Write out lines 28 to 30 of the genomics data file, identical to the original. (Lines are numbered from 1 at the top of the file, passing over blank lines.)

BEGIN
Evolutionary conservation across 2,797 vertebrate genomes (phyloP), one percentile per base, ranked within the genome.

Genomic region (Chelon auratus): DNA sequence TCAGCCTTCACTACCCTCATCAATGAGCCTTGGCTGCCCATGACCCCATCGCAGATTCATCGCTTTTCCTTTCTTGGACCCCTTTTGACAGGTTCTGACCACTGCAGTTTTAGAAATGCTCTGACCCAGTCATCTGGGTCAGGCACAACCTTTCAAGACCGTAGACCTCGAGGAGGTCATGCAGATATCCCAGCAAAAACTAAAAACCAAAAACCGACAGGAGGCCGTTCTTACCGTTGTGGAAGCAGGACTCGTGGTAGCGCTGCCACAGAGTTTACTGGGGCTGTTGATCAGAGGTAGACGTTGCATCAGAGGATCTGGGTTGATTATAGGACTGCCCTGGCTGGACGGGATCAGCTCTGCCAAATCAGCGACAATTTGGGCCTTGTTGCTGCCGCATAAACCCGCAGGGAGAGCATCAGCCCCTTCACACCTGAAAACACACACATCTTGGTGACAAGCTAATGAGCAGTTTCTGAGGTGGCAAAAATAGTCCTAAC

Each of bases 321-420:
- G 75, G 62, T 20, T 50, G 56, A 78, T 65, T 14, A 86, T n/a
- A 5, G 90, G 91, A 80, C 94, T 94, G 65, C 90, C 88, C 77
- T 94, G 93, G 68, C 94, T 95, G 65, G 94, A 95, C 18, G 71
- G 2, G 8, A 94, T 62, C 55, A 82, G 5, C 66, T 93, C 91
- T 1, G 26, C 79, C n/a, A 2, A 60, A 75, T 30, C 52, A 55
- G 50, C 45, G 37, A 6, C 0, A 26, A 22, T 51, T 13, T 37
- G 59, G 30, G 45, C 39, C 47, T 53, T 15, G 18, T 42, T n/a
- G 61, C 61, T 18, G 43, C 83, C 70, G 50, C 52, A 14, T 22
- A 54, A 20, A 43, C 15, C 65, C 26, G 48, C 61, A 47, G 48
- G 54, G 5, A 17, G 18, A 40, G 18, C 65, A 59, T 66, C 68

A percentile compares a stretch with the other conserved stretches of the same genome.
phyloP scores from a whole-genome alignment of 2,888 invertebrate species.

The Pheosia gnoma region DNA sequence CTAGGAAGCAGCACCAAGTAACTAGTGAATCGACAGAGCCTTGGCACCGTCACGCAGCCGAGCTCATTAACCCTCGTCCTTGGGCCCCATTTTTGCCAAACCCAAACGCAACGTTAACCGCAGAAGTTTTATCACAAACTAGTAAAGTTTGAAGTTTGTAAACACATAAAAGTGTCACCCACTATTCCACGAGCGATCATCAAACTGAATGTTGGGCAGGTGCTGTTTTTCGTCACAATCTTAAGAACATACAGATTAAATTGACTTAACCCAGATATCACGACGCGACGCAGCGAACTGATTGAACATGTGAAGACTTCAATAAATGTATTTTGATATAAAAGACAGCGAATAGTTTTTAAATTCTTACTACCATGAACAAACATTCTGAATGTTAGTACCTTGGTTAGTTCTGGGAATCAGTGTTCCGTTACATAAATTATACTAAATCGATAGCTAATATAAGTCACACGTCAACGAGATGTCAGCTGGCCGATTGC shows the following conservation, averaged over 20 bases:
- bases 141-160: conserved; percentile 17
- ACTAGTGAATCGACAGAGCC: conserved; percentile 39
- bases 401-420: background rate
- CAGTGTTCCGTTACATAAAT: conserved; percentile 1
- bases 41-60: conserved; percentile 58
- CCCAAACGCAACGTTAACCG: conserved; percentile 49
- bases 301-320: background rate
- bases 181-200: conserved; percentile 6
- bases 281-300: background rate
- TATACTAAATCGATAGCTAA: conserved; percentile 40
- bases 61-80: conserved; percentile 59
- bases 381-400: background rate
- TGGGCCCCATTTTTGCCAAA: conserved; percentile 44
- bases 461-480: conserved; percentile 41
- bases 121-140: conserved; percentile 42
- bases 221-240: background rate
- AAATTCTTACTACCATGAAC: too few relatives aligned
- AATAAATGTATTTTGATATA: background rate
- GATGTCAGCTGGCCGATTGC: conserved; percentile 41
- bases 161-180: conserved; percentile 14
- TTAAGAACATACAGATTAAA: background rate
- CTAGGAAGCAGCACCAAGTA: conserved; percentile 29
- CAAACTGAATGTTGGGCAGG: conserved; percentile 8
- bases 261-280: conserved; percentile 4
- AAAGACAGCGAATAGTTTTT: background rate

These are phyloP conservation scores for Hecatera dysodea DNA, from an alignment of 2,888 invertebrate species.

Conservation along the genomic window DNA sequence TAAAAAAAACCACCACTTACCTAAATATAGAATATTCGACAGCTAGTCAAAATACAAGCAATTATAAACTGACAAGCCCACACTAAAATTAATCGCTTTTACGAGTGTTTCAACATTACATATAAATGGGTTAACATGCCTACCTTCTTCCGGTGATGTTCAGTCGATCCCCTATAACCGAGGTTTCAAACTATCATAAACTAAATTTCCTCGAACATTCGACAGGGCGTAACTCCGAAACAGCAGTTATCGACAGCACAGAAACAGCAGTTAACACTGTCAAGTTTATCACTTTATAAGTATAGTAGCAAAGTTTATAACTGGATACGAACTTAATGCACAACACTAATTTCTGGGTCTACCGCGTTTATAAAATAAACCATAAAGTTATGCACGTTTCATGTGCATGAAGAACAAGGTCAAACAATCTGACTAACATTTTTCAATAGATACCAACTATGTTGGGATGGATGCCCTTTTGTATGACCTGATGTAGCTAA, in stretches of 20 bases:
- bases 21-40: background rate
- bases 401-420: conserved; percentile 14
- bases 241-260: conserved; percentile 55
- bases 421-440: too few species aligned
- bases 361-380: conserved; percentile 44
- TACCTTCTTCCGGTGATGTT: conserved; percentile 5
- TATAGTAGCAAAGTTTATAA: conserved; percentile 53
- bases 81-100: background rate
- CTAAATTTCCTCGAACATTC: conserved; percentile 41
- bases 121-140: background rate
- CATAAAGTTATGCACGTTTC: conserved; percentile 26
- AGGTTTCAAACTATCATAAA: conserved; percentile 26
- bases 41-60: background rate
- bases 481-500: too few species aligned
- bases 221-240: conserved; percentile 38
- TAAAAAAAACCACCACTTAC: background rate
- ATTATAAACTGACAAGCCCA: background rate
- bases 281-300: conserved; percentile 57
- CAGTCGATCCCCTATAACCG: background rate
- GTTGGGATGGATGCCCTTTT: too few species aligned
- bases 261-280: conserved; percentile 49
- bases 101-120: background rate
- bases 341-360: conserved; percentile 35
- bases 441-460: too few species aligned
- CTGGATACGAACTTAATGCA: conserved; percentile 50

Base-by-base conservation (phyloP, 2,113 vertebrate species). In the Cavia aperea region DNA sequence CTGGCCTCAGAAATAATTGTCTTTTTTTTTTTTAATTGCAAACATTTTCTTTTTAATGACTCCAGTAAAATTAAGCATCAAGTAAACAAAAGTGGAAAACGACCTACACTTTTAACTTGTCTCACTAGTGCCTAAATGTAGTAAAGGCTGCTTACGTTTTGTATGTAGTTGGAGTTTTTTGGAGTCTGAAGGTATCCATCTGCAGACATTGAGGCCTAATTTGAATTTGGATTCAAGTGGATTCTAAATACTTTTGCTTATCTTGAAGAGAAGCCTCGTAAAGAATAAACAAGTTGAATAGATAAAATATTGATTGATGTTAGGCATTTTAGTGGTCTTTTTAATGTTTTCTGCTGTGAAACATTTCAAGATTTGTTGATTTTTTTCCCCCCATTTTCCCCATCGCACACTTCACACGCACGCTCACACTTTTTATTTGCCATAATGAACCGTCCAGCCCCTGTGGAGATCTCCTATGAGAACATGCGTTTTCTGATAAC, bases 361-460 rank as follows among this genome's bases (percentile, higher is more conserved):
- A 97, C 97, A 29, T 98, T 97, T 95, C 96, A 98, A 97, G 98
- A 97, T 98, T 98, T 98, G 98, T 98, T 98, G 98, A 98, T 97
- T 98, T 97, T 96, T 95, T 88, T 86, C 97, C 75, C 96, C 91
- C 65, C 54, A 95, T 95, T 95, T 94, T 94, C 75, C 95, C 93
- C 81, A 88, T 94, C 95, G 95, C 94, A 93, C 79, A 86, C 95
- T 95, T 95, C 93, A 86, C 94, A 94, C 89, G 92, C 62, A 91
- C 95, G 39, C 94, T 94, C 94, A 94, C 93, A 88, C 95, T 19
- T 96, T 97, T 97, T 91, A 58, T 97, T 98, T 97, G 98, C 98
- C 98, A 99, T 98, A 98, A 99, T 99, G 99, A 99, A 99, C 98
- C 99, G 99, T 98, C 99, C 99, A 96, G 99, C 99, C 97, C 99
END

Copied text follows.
- bases 381-400: background rate
- TGGGCCCCATTTTTGCCAAA: conserved; percentile 44
- bases 461-480: conserved; percentile 41